Moldovans are asked to choose between further integration with the rest of Europe or better relations with their former Soviet master, Russia, in parliamentary elections on Sunday. The stark choice is reminiscent of recent events in Ukraine where large demonstrations in favor of closer relations with Europe brought down the government and prompted Russia to back a separatist insurgency in the southeast.
“If before everyone thought it was possible to adapt and find a stable balance between East and West, now, I think, voters really must make a choice between East and West,” Romania’s former foreign minister, Teodor Baconschi, told Radio Free Europe/Radio Liberty in an interview.
Prime Minister Iurie Leancă’s pro-European parties are at 49 percent in the opinion polls. But his Liberal Democratic Party is neck and neck with the Communists. Both are polling at 21 percent support.
Although the Communist Party that led Moldova until the collapse of the Soviet Union in 1991 is generally considered pro-Russian, it is internally divided. Rather it is the mainstream Socialist Party that looks likely to make the most significant gains. It not only favors closer relations with Russia; the party advocates the interests of Moldova’s 9 percent ethnic Russian minority.
An alliance between the two left-wing parties would be complicated. Socialist Party leader Igor Dodon split from the Communists three years ago. He may be more likely to enter into a coalition with the centrist Democratic Party, even if it currently supports Leancă’s government and Moldova’s integration with the European Union.
Moreover, the Communists and Socialists are likely to fall short of a governing majority without the pro-Russian Patria party. It was disqualified from running by the country’s election commission on Thursday which said it had illegally used “foreign funds” to finance its campaign. It was polling at around 12 percent support.
Although most Moldovans favor the government’s pro-European policy, they are also disenchanted with its poor record in fighting corruption.
Economic growth has been volatile. After 7.1 and 6.4 percent growth in 2010 and 2011, the economy contracted .7 percent in 2012 before recovering the following year and expanding 8.9 percent. Figures point to lower growth this year.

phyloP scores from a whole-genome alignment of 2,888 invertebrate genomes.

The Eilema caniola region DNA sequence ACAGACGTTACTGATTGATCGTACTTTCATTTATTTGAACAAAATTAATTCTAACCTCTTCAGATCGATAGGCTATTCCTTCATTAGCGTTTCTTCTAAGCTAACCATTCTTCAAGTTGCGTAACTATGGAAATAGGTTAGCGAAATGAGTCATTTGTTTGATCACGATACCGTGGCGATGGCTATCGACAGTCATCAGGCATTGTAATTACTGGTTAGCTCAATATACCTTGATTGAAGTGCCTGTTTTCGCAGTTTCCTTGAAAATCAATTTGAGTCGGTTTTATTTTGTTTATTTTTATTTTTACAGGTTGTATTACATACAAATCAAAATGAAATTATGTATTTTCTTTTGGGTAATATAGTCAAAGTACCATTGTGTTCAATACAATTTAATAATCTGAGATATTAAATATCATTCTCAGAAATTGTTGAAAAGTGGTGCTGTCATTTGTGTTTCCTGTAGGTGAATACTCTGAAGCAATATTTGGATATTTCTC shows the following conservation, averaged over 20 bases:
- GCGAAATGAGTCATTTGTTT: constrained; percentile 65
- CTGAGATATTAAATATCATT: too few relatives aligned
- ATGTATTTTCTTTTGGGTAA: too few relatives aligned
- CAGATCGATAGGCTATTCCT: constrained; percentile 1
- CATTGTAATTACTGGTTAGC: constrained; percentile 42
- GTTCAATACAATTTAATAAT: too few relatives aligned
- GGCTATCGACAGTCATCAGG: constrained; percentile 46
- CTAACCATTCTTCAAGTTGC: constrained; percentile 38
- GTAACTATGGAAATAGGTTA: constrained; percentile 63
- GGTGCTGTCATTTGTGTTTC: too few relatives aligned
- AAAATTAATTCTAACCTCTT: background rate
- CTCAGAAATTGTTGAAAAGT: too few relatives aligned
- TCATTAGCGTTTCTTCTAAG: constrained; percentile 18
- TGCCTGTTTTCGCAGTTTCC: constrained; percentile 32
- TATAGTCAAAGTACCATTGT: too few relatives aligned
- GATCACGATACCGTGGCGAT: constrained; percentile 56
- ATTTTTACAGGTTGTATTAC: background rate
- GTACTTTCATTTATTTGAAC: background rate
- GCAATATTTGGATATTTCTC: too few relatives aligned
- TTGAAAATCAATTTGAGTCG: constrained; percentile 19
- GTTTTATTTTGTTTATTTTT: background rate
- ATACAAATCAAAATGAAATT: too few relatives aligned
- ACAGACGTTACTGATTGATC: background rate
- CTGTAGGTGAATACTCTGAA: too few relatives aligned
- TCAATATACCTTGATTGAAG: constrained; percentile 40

Trade and visa agreements with the European Union have helped buoy the economy but Moldova remains one of the poorest countries in Europe.
It has also been hit by Russian import restrictions on meat, vegetables and wine, enacted after Moldova signed an association agreement with the European Union this summer that put it on a path to membership.
A similar association agreement with Ukraine sparked its standoff with Russia. When former president Viktor Yanukovich unexpectedly pulled out of the treaty talks late last year, hundreds of thousands of Ukrainians took to the streets to protest the decision. Yanukovich resigned in February and Russian troops moved into the Crimean Peninsula the next month. After it formally annexed the territory, which headquarters its Black Sea fleet, the Moldovan breakaway region of Transnistria requested similar admission into the Russian Federation.
Moldova does not appear to have either the capacity or the intention of recovering Transnistria, an enclave on its border with Ukraine that is home to half a million people.
Transnistria looks similar to the self-declared “people’s republic” in eastern Ukraine which have received military support from Russia. However, Russia does not appear to have stepped up support for Transnistria in recent months. It altogether ignored the region’s request for annexation.
Moldova and Russia also recently signed a new contract for natural gas supplies. Like many states in Eastern Europe, Moldova depends almost entirely on Russian gas. But that might change.
A new pipeline with Romania, partially financed by the European Union, was inaugurated last year and is supposed to help provide up to a third of Moldova’s gas requirements by the end of 2014.